China unveiled its central government 2013 public security budget this week, which showed a 9 per cent year-on-year increase.
China’s Ministry of Finance released the central government’s 2013 budget on Monday, a week after the annual national parliamentary convention. The budget for internal security was set at 128.9 billion yuan (HK$161 billion), up 10.6 billion yuan or 9 per cent from a year before.
The public security budget has grown 76.1 per cent since 2009. Although it has seen annual increases over the past three years, growth is slowing, with increases of 17.1 and 10.2 per cent in 2011 and 2012 respectively.
Officially referred to as “public security”, the budget covers expenditure for the nation’s armed police force, police, courts, jails and overall state security.
The bulk of the budget, 100.6 billion yuan, was allocated to the armed police force whose role is to maintain social stability, handle emergencies, combat terrorism and assist the army in defensive operations. Most of the increased funds will be used to improve meals, equipment and apartment buildings.
Earlier this month, a draft budget released ahead of the national congress meeting came under fire. It indicated that national public security spending in 2013, including both central and local government's expenses, would exceed 769 billion yuan, more than the 740 billion yuan allocated to China’s military.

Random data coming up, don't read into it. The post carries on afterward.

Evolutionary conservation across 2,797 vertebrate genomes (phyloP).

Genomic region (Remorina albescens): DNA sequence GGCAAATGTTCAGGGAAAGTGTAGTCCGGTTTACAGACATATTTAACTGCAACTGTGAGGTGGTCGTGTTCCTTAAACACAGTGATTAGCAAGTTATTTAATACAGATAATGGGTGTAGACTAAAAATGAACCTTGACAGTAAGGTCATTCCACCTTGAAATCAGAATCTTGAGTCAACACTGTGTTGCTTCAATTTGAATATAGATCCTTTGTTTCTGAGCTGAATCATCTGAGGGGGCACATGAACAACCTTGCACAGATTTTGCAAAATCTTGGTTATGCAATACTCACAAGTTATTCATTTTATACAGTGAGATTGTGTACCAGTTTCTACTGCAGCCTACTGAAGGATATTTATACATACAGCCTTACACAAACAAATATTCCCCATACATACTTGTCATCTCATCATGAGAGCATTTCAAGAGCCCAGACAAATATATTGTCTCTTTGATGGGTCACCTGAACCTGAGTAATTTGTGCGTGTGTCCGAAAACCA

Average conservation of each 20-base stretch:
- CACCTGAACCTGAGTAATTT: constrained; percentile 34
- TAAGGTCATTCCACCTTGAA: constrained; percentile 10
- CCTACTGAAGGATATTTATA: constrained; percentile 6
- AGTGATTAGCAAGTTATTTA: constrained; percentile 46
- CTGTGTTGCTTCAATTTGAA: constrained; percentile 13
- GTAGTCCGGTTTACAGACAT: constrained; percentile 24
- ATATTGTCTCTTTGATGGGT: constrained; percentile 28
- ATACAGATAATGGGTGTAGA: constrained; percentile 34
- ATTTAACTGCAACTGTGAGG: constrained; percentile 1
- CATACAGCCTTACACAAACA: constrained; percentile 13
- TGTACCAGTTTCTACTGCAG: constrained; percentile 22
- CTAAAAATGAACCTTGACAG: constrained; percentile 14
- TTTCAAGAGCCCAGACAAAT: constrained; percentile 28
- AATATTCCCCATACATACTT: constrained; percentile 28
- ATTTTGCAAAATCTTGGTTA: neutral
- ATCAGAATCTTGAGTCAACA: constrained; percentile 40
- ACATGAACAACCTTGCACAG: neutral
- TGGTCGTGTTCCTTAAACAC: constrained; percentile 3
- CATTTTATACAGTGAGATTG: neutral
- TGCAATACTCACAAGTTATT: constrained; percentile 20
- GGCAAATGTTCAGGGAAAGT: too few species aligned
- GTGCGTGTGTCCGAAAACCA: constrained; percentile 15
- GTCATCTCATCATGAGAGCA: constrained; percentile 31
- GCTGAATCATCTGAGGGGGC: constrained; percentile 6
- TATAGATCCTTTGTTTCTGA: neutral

China’s internal security budget often sparks heated discussion among foreign media and online as it is referred to as “stability maintenance”. Angered by the use of armed police to violently quell social unrest, Chinese political dissidents and human rights critics often argue the fund is mainly used to finance suppression of discontent provoked by government corruption, social inequality and pollution.
Government and state media, nonetheless, have repeatedly defended the budget’s legitimacy. A Ministry of Finance official previously pointed out the local government's funds from the public security budget are often allocated to areas such as building safety, public traffic and public health, making it more than a “stability maintenance” fund.
Xinhua also quoted a study by the International Monetary Fund that said Germany, Britain, Japan, Russia and Australia all have public security expenses over and above military spending.